All customer behaviour must be woven into CRM programs – online and offline
Daniel Aunvig writes about what types of customer behaviours should be tracked and how they could be used to create a better customer experience.
I know you’ve heard many times about the fantastic untapped potential of combining online and offline customer data. But relax, I’m going to cut out the fluff and address this matter in a way that makes the idea plausible and its objectives achievable. The reality is that while much has been written about the benefits of online customer intelligence, it far outweighs what’s actually happening in most organisations today. In fact, considering how beneficial tapping the data can be, I don’t think enough has been written about what types of online customer behaviours should be tracked and how they could be used to create a better and more frictionless customer experience across all touch points.
It all starts with what you have decided are the objectives for your digital presence – are they to register, to make a transaction, sign up for a newsletter, interact with a certain content object such as internal or third party? Those are generally the key objectives I see organisations having in order to understand the customer journey leading up to these events, as well as tracking and ‘remembering’ when the customer interacts with all the organisation’s available channels to the market. A key aspect is to monitor and understand how external campaigns, in-site promotions and search contribute towards those goals and how this breaks down into behavioural segments/profiles.
Recognising a customer
The next important consideration is – how do we recognise visitors/customers we should know from previous interactions even if they haven’t identified themselves on this occasion? Identification doesn’t have to be dependent on a log-in. It could be through an email address we can match with a satisfactory level of confidence, or it could be a tracking code coming from another digital channel where customers had earlier identified themselves. It’s of much greater value if we can match their behaviour as unknown visitors when the identify themselves and not have to start building our knowledge from scratch at the time of identification.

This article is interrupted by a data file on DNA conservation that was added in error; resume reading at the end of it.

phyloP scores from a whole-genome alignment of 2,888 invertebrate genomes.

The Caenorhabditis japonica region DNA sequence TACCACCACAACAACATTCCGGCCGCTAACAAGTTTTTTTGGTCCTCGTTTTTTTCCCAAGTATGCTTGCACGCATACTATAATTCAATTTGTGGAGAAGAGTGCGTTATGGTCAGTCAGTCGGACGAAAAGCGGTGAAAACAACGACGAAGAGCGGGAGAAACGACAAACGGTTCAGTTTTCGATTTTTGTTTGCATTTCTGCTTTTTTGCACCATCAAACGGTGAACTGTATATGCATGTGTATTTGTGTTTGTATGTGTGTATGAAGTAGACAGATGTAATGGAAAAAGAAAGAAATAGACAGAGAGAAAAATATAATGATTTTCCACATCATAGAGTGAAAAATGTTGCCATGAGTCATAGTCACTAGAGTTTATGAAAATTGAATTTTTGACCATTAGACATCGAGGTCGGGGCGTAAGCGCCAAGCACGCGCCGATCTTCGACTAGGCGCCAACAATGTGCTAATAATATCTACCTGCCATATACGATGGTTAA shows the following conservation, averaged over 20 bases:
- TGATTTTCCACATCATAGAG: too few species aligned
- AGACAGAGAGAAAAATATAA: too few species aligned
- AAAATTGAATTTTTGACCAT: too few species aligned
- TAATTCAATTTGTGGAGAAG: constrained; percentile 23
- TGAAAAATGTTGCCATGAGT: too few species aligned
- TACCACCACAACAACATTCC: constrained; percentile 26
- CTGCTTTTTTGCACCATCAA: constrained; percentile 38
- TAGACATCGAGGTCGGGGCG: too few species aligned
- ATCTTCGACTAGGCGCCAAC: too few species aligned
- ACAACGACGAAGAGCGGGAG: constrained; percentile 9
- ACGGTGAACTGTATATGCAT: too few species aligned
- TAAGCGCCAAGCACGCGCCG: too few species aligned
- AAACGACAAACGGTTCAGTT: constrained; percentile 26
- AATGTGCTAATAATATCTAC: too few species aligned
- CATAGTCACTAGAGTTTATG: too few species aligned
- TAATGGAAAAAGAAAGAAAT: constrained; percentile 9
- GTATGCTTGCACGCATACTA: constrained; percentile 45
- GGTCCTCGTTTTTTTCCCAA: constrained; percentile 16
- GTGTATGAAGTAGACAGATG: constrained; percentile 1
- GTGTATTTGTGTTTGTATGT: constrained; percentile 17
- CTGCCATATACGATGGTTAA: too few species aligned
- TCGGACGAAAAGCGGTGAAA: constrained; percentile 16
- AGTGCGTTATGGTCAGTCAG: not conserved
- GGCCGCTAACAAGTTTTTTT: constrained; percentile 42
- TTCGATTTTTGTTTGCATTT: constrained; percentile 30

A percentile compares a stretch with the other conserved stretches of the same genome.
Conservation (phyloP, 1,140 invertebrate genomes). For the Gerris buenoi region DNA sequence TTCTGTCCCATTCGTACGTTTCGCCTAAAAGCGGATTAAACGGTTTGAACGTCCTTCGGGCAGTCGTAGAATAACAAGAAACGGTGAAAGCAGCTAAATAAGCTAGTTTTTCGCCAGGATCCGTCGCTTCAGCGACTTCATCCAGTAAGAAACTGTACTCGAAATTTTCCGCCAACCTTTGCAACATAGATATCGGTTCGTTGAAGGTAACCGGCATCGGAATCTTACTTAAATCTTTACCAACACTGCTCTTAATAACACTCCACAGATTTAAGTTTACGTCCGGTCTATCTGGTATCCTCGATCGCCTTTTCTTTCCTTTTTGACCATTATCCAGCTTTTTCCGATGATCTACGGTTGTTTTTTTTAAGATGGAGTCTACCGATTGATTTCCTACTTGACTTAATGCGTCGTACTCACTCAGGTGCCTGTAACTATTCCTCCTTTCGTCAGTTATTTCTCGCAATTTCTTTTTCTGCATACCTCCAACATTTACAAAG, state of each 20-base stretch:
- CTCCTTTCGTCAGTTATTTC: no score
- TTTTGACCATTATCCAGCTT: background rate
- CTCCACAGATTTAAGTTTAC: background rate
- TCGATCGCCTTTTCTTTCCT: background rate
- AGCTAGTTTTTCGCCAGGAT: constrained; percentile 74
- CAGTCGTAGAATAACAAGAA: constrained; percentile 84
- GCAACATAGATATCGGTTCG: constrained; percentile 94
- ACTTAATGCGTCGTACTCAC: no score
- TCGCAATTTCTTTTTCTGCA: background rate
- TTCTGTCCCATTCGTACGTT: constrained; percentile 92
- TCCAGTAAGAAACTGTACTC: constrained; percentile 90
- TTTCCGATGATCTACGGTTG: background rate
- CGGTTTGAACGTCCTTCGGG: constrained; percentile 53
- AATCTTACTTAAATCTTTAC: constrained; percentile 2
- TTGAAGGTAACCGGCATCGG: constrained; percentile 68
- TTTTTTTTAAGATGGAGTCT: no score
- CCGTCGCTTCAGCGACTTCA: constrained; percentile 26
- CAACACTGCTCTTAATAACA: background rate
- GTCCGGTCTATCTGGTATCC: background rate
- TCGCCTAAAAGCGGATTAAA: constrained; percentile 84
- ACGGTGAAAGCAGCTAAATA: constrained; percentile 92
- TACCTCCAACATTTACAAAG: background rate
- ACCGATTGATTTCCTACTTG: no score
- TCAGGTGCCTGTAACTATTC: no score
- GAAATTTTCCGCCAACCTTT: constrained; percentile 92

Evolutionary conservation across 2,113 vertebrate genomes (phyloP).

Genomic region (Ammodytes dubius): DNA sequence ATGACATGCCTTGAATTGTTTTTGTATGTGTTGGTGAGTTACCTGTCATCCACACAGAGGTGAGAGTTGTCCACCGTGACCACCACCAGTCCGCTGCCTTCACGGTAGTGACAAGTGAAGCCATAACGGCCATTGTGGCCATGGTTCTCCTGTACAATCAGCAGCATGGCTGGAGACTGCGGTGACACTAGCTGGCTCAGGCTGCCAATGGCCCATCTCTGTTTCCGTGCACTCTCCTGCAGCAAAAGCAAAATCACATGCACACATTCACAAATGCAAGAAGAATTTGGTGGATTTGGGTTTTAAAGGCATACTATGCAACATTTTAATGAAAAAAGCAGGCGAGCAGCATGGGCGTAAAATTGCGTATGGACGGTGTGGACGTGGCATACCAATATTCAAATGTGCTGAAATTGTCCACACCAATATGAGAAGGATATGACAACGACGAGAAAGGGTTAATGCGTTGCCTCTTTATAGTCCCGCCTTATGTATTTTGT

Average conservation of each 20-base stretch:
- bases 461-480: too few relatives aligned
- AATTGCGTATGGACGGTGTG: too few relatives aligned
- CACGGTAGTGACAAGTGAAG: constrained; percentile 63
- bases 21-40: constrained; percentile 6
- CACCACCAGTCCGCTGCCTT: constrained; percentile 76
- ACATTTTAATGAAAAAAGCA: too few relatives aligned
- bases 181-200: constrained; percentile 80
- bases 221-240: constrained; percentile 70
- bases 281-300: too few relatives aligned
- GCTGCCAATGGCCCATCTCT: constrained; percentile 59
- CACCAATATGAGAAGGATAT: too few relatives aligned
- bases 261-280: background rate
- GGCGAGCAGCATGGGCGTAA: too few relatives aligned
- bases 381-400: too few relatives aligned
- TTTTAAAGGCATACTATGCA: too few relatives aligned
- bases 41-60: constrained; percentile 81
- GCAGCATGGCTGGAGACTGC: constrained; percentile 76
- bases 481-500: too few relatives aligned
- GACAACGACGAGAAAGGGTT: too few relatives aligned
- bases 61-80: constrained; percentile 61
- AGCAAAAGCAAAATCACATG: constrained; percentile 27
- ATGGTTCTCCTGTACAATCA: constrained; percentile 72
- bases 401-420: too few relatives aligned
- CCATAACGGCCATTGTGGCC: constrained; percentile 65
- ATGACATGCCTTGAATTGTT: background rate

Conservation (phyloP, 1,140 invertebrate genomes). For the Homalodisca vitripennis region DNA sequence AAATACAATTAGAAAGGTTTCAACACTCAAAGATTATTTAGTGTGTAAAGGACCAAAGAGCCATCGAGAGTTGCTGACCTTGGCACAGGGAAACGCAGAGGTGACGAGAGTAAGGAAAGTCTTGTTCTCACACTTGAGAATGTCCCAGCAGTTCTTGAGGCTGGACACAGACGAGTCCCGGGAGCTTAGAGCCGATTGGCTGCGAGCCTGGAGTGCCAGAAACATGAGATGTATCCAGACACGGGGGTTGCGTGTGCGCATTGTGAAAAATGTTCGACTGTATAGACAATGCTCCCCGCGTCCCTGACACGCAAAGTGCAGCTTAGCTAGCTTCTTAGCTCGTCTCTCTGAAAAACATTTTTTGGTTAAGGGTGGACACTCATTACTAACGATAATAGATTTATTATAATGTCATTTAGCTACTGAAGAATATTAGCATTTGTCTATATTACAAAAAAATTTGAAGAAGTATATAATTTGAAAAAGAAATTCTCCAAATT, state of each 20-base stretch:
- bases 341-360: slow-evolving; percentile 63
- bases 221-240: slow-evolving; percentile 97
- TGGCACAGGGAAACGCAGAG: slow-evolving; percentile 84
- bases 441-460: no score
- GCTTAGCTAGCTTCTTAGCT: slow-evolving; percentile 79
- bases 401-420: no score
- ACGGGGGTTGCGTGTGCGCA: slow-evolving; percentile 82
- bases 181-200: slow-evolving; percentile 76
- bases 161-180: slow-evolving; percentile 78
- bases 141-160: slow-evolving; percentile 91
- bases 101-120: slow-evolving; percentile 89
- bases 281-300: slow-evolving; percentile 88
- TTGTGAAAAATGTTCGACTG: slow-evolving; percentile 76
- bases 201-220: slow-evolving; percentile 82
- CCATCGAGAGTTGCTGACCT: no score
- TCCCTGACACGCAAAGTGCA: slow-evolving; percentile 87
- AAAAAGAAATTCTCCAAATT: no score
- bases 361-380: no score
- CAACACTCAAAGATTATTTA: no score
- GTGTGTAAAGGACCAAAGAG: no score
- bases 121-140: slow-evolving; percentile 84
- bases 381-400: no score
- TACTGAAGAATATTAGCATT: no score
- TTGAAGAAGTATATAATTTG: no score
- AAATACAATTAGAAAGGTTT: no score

This leads to the point where we need to explore our options for weaving a visitors’ online behaviours into our offline knowledge about them and how – at the enterprise level – we can best exploit the capabilities of our broader data-driven marketing eco-system. We should ask ourselves, is it valuable to us to be able to send a follow up email to the ones that abandoned a specific form? Can our call centre colleagues enrich their conversations by knowing which customers downloaded particular content? How important is it to us as an organisation to be able to analyse text from in-site searches and combine it with insights driven of complaint data from our CRM system? What are the attributes of the various parts of the journey leading up to completing an objective?
Perhaps you wonder what I mean by the capabilities of the ‘broader data-driven marketing eco-system’. Well, my point is that it that it puzzles me that most organisations today can’t integrate/report/visualise online customer intelligence in the systems that already comprise the backbone of their information infrastructure. They don’t utilise their existing campaign management systems to make decisions on what’s relevant for the individual and drive online personalisation which increase the online conversion rates, but at the same time can be used across channels. Organisations rarely take ownership of online customer data or use their advanced analytical engines and existing analytical skills to drive next level insights.
Not taking full advantage of campaign management systems already in place is opportunity missed because the deliverables of integrated online and offline customer intelligence are very real. We should be looking for them every day.